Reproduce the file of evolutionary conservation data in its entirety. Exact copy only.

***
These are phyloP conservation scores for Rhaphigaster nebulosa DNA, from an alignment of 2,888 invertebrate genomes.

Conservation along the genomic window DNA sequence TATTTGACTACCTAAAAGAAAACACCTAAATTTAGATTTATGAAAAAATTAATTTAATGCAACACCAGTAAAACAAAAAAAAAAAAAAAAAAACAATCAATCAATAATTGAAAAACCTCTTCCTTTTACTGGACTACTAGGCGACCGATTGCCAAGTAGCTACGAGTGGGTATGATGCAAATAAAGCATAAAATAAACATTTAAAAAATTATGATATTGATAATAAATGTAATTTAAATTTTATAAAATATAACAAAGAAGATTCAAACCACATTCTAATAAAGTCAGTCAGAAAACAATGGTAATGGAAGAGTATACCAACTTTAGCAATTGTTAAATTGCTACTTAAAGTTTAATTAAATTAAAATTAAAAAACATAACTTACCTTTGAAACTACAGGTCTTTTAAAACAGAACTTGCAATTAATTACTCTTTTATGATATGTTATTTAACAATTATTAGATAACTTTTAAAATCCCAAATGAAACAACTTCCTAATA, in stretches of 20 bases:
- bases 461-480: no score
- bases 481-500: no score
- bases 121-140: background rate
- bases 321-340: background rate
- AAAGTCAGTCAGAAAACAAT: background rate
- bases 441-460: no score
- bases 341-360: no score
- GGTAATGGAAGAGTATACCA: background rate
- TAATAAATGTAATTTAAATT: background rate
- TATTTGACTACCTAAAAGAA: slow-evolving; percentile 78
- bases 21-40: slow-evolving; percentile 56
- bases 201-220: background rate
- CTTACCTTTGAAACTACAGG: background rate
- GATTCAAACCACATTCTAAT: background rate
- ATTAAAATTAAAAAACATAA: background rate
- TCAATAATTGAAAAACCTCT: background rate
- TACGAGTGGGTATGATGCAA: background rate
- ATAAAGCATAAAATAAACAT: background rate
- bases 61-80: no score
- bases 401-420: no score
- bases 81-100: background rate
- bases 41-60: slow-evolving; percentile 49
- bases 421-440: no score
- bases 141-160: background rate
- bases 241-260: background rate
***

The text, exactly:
These are phyloP conservation scores for Rhaphigaster nebulosa DNA, from an alignment of 2,888 invertebrate genomes.

Conservation along the genomic window DNA sequence TATTTGACTACCTAAAAGAAAACACCTAAATTTAGATTTATGAAAAAATTAATTTAATGCAACACCAGTAAAACAAAAAAAAAAAAAAAAAAACAATCAATCAATAATTGAAAAACCTCTTCCTTTTACTGGACTACTAGGCGACCGATTGCCAAGTAGCTACGAGTGGGTATGATGCAAATAAAGCATAAAATAAACATTTAAAAAATTATGATATTGATAATAAATGTAATTTAAATTTTATAAAATATAACAAAGAAGATTCAAACCACATTCTAATAAAGTCAGTCAGAAAACAATGGTAATGGAAGAGTATACCAACTTTAGCAATTGTTAAATTGCTACTTAAAGTTTAATTAAATTAAAATTAAAAAACATAACTTACCTTTGAAACTACAGGTCTTTTAAAACAGAACTTGCAATTAATTACTCTTTTATGATATGTTATTTAACAATTATTAGATAACTTTTAAAATCCCAAATGAAACAACTTCCTAATA, in stretches of 20 bases:
- bases 461-480: no score
- bases 481-500: no score
- bases 121-140: background rate
- bases 321-340: background rate
- AAAGTCAGTCAGAAAACAAT: background rate
- bases 441-460: no score
- bases 341-360: no score
- GGTAATGGAAGAGTATACCA: background rate
- TAATAAATGTAATTTAAATT: background rate
- TATTTGACTACCTAAAAGAA: slow-evolving; percentile 78
- bases 21-40: slow-evolving; percentile 56
- bases 201-220: background rate
- CTTACCTTTGAAACTACAGG: background rate
- GATTCAAACCACATTCTAAT: background rate
- ATTAAAATTAAAAAACATAA: background rate
- TCAATAATTGAAAAACCTCT: background rate
- TACGAGTGGGTATGATGCAA: background rate
- ATAAAGCATAAAATAAACAT: background rate
- bases 61-80: no score
- bases 401-420: no score
- bases 81-100: background rate
- bases 41-60: slow-evolving; percentile 49
- bases 421-440: no score
- bases 141-160: background rate
- bases 241-260: background rate